Forgotten People: Men On their Own
21 August 2006
Forgotten People: Men On their
The Salvation Army is calling for sweeping changes by the Government and social services to better help the growing number of Kiwi men living on the fringes of society.
Dubbed the Forgotten People in a report published today (August 22) by The Salvation Army’s Social Policy and Parliamentary Unit, these men live a miserable existence, said Major Campbell Roberts, director of the unit.
Major Roberts said that at one extreme were men who slept rough, or lived at a night shelter, and fed themselves from foodbanks, and sometimes rubbish bins. At the other end were men living in hostels.
Their accommodation and food were taken care of, but they had very little money left after their board and debts/fines were taken out of their benefit. These men found it difficult to afford even the most basic necessities, such as a toothbrush or soap.
“This is a group of men who live on the margins of New Zealand society. Where they are able to access the services of a community social service provider, they are usually able to have basic needs met, but they live a restricted and often isolated life.”
Major Roberts said social services and the Government appeared to have forgotten about these men who lived on their own with little or no family support.
“Current social policy and social services largely focus on the needs of parents with children. It is important to ask what might be happening to people who are outside of this type of household.”
The research report looks at the circumstances of men using social services who live outside de facto/marriage relationship or family household. Typically, they may have mental health and/or addictions; be on a low income or unemployed; and have criminal convictions or been in prison.
Major Roberts said working age, single men appeared to be largely ignored by government but needed focused policies and services to improve their circumstances.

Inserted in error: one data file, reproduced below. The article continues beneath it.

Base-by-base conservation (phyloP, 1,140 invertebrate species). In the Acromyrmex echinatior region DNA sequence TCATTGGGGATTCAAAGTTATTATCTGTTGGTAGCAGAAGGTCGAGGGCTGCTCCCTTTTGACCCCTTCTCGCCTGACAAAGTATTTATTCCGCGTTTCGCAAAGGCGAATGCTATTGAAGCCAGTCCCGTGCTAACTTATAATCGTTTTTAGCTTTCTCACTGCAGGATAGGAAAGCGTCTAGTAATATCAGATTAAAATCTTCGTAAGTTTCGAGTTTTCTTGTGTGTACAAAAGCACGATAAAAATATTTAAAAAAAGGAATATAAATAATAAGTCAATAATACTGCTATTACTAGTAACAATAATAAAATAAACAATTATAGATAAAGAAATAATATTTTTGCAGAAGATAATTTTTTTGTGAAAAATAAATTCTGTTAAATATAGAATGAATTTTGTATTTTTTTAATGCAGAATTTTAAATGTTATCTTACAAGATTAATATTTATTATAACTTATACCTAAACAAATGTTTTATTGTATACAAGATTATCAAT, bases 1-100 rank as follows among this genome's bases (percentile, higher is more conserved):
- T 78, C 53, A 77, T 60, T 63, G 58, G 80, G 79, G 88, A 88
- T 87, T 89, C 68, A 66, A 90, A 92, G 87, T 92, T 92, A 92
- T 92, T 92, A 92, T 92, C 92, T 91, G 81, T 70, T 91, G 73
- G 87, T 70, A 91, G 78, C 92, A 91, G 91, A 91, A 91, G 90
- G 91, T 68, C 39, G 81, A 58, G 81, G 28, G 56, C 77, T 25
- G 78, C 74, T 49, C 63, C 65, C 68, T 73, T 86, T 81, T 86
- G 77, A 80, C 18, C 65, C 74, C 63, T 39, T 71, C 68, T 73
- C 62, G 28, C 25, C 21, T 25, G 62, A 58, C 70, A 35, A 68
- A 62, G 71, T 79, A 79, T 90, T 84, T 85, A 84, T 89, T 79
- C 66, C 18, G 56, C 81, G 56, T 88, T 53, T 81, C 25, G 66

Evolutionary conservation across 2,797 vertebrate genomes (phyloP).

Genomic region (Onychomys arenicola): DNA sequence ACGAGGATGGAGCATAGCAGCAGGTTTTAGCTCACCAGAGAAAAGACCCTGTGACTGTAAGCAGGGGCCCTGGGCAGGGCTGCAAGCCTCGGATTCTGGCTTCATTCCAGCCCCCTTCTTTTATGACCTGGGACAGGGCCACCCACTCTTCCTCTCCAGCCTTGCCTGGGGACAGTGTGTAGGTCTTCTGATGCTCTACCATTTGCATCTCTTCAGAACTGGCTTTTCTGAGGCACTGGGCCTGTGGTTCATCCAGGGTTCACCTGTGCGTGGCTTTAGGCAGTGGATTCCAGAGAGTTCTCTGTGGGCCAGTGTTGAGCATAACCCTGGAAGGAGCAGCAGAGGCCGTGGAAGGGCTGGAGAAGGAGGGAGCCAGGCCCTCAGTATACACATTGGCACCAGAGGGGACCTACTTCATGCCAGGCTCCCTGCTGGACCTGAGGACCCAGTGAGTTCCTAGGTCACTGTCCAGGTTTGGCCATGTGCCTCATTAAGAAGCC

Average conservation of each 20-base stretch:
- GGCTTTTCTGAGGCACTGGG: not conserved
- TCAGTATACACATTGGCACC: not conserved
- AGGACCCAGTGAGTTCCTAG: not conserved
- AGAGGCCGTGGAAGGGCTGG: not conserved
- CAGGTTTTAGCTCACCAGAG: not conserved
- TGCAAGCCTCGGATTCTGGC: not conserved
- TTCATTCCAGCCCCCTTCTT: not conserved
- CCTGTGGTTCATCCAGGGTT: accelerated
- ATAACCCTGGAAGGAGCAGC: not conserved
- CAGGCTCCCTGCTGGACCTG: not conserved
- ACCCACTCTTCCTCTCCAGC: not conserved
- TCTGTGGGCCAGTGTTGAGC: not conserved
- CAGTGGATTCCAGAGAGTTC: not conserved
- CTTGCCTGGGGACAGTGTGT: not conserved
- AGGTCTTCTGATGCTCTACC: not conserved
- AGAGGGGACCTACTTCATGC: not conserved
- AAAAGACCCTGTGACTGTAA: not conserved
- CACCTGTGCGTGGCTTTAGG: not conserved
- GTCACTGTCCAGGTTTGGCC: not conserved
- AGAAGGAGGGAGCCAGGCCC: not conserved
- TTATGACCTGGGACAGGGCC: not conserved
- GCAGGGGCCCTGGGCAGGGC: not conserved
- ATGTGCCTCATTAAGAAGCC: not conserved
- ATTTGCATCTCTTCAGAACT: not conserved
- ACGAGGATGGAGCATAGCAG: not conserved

“Complex as some of the men can be, they are still citizens and taxpayers. Many of them are also fathers.
“These men face multiple barriers to improving their circumstances. There appear to be few government services designed specifically to meet their needs, and they have limited access to the Government services that are available. Community based services are also limited,” the report says.
Philip Eichler, manager of The Salvation Army Men’s Hostel and Court Liaison Officer in Palmerston North, said that lower unemployment had helped reduce the number of men seeking supportive accommodation but that those presenting sometimes had more serious and complex problems.
“Mental illness is a big issue. It’s not unusual for us to be called in by a member of the public who has met someone needing our help and we often get acute referrals. The men will typically be homeless, dishevelled, destitute, and may often be new to the town.
“Once we can get some ID, we frequently find that they are under the Mental Health Act but have either been discharged from a facility or run away. Invariably, they stop taking their medication, which presents all sorts of problems.
“We are not clinicians but we now find ourselves often dealing with people who have acute psychiatric problems.
“It means the dynamics at the hostel can be very tense when you bring together on one hand, men who are vulnerable, and on the other, some guys who use stand-over tactics to get what they want. A large percentage of the men we see come directly from prison and are often high level offenders.”
The Salvation Army has put together a comprehensive list of recommendations to ensure better treatment of marginalised men. They include:
- A review by social services and government agencies of how well they cope with and meet the needs of men with addictions or mental health conditions
- Better education for men about mental health issues including when, how and where to access help
- Scrutiny of the benefit system for these men, including the adequacy of payments and incentives to get a job
- A review by the Department of Corrections of the assessment and treatment for addictions and mental health conditions while offenders are in prison and a look at the effectiveness of post-release support services
- An overhaul by Work and Income of their case management of men typified by The Salvation Army study. Staff needed to better understand the men but must have appropriate training
- That Housing New Zealand reviews the availability of housing suitable for single men and develop plans to improve supply in areas where there is a shortage.